Blind footballer’s death still a mystery as his best friends fight on to find the truth

Almost one year on, the circumstances of the tragic death of Hong Kong’s first blind goal scorer remain a mystery. Those seeking justice for Lam Wing Shun (林榮順)’s death, tho discouraged, continue to march on.


While most of Hong Kong’s eyes were set on the Hong Kong – China World Cup qualifier on November 17, members of the Lam Wing Shun Concern Group stood outside the Mong Kok Stadium, handing out pamphlets explaining what happened to a talented young footballer on a sports ground not too far away one year ago.

Chiu Chi-wun (趙芷媛) is the convenor of the group and one of Terry Lam Wing-shun’s best friends before his untimely death. In the past year, she has been organising protests and liaising with parties to get to the bottom of Terry’s death. The Concern Group has been trying to pressure the Hong Kong Blind Sports Federation (HKBSF) into handing the video tapes of Terry’s final matches before his death to Terry’s family. Terry’s family would like to have copies of the video as a memento of Terry, and hope the tapes will reveal the events that led up to Terry’s death. Chi-wun and the group’s efforts have so far come to no avail.

Marching on

Outside the stadium, Terry’s story continues to be told through the amplifier carrying Chi-wun’s voice. When asked what has motivated the group to continue to march on, Chi-wun says, “We’re a group of [Terry’s] friends who all feel we can’t give up before justice has been achieved. We want to do what we can to our best abilities.”

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In August, the group handed the signatures they collected to the Home Affairs Bureau. (photo by Michael Wong)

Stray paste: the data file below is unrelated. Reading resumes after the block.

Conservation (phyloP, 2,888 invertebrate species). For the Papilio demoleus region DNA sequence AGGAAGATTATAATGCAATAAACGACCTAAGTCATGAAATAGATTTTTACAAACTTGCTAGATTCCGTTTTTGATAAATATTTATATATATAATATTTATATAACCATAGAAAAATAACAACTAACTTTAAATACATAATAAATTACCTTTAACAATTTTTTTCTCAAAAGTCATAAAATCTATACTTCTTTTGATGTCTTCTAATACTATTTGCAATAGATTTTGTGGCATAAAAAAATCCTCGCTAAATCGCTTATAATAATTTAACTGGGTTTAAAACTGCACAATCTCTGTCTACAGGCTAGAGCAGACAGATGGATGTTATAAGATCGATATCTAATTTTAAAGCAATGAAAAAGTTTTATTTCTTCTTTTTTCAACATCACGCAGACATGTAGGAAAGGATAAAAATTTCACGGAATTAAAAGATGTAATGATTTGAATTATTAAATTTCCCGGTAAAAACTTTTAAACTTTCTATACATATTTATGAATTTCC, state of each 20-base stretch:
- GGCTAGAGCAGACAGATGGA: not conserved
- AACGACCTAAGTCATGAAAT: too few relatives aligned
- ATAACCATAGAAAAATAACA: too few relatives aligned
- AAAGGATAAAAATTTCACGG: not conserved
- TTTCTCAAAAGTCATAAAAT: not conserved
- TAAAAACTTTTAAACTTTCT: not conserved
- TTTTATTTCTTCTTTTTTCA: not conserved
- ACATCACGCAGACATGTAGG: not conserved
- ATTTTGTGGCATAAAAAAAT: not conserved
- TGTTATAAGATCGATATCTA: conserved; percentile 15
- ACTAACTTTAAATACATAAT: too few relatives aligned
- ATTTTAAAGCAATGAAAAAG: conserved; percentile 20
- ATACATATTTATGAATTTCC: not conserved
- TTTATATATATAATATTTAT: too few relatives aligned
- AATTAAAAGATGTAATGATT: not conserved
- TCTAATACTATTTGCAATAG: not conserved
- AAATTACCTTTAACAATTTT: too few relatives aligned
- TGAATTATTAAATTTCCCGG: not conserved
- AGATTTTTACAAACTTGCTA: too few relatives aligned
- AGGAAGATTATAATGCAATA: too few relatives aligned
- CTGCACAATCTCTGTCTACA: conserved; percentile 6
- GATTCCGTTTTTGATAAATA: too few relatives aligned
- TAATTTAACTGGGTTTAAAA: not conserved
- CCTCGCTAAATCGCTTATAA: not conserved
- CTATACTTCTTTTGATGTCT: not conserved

Ever since the incident caught the attention of the public in June, the Concern Group collected 8,696 signatures in a petition asking the Home Affairs Bureau to intervene. The petition was handed over to representatives of the Bureau on August 15. The Bureau has since refused to do so, claiming oversight of the HKBSF was outside their remit.

Read more: Arc of Tragedy: A young blind football star’s life ends in mystery

“To be honest, I’m quite disappointed towards the Blind Sports Federation and the Home Affairs office,” says Chi-wun. “HKBSF, in their publications and their statements to the media, have stated they would take on the hospital expenses and burial fees. But now, after a whole year, the family hasn’t received a cent!” According to Chi-wun, Terry’s remains still do not have a proper columbarium. His ashes are still placed temporarily with a coffin shop, which costs the family a few hundred dollars a month.

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The Concern Group met with the Legislative Council’s Public Complaint Office. (Photo provided by Lam Wing Shun Concern Group)

In response to the Home Affairs Bureau’s reluctance to intervene, the group has met with the Legislative Council Public Complaint office for help in early September. The meeting was attended by Fernando Cheung (張超雄, GC – NT East, Labour Party), Alan Leong (梁家傑, GC – Kowloon East, Civic Party), Yiu Si-wing (姚思榮, FC – Tourism), Ma Fung-kwok (馬逢國, FC – Sports, Performing Arts, Culture and Publication), and Peter Cheung Kwok-che (張國柱, FC – Social Welfare, Labour Party). “Mostly, Fernando Cheung is helping us liaise with the Home Affairs Bureau. Some other legislators have been helping out as well. We’ve been trying directly liaise with the Home Affairs office ourselves, but it hasn’t had much success,” explains Chi-wun.

Justice delayed is justice denied